Mid-1929 saw Joe Stecher come out of retirement when he was in need of more money. Desperate and without any allies, he became an employee of the Sandow and Lewis trust. He put over Lewis on May 1st, 1929 in their first re-match. When the title was put on Sonnenberg, he put the new champion over twice. He did three more jobs to Lewis in 1929 (including one in LA that drew a sell out). He never was a serious title threat again, although he wrestled in the upper card for the most part. Later in his life, he’d become part of Jim Londos’ group and put over Londos during his title reign. Stecher’s wife deserted him and took his kids, and he was never able to keep the fortune he should have made in pro-wrestling. He ended up having a mental break down and spent most of his life in a mental hospital until 1974 when he died. Compared to his great rival Ed Lewis, “The Scissors King’s” life was a tragic, depressing one.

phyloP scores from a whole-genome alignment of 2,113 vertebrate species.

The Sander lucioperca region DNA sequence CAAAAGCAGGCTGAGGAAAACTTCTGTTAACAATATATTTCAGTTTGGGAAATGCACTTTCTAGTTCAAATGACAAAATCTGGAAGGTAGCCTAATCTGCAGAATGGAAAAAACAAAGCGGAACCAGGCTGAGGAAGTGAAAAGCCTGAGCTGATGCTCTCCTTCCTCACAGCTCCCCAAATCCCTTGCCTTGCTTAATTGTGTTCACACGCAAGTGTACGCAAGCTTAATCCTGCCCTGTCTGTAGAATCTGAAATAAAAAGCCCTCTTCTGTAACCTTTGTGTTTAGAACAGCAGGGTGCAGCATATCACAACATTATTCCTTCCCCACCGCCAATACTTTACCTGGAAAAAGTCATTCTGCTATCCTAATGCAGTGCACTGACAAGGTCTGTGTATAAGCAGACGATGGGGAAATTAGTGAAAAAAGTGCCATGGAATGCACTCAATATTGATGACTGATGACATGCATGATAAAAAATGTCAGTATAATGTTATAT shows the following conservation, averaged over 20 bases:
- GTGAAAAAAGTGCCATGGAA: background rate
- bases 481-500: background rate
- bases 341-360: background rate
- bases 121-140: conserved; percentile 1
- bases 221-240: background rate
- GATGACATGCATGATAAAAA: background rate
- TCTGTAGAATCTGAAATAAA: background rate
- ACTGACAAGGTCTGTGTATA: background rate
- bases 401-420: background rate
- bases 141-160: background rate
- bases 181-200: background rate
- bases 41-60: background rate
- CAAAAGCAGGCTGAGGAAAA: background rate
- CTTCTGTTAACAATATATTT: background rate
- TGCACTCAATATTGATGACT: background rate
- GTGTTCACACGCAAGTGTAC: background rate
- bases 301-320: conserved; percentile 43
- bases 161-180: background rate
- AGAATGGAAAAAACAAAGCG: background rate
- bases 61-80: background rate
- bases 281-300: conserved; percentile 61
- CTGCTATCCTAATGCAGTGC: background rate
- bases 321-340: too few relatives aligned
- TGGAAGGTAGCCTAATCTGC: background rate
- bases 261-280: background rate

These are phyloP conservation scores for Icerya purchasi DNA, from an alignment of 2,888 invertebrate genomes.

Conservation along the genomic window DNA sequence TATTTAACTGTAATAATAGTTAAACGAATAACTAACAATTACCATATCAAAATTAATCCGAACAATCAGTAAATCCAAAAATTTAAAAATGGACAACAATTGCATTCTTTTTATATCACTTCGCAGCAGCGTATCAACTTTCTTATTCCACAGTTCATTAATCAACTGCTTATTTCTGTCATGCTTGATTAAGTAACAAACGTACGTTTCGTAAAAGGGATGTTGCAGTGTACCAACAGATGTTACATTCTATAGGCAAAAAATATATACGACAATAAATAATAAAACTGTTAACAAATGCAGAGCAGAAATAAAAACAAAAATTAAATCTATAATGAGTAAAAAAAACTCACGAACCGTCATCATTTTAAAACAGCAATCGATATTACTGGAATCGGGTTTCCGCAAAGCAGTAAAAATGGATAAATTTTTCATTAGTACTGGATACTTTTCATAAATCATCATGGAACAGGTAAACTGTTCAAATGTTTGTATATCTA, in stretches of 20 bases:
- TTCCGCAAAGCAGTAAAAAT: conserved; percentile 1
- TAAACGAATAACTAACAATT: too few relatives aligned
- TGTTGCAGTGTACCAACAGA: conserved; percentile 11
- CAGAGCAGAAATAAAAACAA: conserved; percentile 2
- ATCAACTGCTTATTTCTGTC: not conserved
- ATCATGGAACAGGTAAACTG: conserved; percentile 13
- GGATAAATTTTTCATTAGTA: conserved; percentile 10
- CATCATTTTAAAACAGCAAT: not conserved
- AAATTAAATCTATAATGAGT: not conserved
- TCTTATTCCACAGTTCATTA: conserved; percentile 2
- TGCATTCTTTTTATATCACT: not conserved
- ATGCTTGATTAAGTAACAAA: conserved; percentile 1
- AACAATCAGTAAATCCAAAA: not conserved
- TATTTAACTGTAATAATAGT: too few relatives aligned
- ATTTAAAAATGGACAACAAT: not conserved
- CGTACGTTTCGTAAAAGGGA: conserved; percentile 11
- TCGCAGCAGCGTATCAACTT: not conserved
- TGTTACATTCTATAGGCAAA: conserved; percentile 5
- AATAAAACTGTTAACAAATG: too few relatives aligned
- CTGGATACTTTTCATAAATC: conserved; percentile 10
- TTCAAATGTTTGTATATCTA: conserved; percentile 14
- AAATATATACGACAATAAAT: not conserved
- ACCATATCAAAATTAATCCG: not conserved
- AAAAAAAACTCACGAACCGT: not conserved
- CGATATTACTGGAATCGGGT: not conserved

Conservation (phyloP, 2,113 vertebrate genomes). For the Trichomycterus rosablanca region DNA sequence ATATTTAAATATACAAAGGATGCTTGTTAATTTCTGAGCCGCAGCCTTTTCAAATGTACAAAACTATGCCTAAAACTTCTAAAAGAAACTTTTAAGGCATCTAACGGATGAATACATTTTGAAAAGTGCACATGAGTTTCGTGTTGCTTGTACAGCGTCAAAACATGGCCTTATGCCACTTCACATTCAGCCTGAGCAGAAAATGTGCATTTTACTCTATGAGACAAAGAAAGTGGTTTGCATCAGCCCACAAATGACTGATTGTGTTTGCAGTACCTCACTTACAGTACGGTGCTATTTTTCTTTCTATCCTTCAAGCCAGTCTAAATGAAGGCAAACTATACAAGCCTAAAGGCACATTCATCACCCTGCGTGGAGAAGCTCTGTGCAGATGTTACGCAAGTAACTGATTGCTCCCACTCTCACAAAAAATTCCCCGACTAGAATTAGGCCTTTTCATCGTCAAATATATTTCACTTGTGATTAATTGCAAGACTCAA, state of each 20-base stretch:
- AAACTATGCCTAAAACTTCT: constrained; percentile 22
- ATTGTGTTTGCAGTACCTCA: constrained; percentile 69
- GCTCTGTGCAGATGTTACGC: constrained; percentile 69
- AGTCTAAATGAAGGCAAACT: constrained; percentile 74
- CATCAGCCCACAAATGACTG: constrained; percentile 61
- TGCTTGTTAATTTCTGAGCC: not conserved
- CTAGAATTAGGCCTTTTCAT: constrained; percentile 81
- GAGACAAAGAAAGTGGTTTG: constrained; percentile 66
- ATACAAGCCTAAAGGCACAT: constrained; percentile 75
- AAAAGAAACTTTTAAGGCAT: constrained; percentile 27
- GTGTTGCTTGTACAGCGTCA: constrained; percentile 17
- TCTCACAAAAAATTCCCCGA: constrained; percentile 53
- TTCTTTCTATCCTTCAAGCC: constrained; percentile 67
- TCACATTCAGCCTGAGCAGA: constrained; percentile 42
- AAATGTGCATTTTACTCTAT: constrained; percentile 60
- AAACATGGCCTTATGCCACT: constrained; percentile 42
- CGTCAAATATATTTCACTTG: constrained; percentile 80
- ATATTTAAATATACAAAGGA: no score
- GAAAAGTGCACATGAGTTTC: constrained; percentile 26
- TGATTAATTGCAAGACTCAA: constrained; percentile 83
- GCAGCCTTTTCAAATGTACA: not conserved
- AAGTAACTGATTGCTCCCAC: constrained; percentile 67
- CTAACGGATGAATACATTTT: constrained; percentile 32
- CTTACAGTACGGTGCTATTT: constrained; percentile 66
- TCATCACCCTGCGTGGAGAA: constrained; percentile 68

The Sonnenberg plan was not to quickly put the title on Lewis, like with Munn, and they decided to give him a lengthy reign, using Stecher to give him credibility. Unfortunately for the former football star, former partner Mondt hired a smallish legit wrestler to attack him out in the public. Sonnenberg had no hope against the trained fighter and was made to look foolish. On December 10th, 1930 Boston promoter Paul Bowser had Sonnenberg drop the title to Ed Don George, a legit Olympian wrestler. He never bothered to inform Sandow or Lewis of the decision, either.